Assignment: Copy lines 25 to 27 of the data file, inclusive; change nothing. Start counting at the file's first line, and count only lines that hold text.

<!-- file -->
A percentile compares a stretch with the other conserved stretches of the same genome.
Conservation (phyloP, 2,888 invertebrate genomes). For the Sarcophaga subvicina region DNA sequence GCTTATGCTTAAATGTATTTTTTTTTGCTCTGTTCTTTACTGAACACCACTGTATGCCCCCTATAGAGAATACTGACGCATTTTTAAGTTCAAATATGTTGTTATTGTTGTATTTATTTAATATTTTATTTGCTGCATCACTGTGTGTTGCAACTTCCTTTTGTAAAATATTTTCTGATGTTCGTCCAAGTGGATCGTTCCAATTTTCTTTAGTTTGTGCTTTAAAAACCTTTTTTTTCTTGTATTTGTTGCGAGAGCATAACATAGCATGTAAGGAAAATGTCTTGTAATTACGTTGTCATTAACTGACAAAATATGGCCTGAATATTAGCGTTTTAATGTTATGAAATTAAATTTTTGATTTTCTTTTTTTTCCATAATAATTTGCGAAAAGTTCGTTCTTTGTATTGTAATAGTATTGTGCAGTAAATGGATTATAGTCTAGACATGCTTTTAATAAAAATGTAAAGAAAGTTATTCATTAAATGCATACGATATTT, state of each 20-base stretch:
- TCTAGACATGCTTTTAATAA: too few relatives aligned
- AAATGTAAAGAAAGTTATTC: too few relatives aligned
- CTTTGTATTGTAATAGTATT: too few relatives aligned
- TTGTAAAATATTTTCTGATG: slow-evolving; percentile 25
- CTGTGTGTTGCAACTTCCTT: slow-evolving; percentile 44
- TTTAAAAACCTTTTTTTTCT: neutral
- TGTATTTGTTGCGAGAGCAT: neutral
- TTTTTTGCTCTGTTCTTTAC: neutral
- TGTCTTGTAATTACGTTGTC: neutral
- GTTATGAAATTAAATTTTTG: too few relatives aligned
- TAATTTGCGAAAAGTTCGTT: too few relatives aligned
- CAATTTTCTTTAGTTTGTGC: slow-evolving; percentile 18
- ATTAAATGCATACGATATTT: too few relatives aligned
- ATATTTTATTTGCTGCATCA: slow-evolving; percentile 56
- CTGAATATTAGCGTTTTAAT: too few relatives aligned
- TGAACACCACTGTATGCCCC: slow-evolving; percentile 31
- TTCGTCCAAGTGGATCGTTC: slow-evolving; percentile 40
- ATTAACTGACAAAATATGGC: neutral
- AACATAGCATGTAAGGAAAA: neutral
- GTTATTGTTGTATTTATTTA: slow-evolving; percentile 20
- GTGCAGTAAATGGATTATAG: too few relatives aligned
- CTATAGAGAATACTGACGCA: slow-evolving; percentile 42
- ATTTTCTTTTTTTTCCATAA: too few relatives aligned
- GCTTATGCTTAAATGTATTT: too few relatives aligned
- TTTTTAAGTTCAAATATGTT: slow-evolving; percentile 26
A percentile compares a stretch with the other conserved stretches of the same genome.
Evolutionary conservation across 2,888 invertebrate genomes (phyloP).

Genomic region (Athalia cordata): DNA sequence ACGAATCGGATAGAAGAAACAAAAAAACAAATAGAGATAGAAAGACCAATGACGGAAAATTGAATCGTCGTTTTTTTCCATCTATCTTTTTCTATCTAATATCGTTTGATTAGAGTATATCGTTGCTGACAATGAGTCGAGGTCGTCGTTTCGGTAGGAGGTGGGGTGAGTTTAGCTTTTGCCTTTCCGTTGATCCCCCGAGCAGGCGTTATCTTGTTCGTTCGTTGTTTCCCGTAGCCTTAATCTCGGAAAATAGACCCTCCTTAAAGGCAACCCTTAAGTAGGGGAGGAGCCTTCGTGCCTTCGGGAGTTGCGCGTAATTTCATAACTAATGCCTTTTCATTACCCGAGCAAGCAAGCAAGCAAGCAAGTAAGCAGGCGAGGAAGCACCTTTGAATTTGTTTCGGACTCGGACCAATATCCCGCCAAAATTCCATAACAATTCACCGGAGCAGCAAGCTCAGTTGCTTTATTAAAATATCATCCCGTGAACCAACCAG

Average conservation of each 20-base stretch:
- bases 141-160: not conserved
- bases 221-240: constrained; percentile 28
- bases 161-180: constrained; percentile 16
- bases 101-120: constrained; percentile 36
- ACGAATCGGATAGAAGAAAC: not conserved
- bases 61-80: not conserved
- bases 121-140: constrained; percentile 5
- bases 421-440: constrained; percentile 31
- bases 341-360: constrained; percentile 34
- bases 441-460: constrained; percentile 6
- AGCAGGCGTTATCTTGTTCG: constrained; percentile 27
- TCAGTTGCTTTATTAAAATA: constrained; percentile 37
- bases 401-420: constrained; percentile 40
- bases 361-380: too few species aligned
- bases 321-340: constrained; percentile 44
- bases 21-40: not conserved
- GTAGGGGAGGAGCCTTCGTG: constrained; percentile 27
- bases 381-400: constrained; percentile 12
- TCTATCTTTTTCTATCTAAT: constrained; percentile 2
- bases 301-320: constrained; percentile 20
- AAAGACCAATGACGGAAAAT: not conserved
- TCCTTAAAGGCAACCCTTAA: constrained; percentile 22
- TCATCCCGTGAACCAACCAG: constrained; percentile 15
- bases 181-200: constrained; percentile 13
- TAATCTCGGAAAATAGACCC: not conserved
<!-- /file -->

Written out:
- ATTTTCTTTTTTTTCCATAA: too few relatives aligned
- GCTTATGCTTAAATGTATTT: too few relatives aligned
- TTTTTAAGTTCAAATATGTT: slow-evolving; percentile 26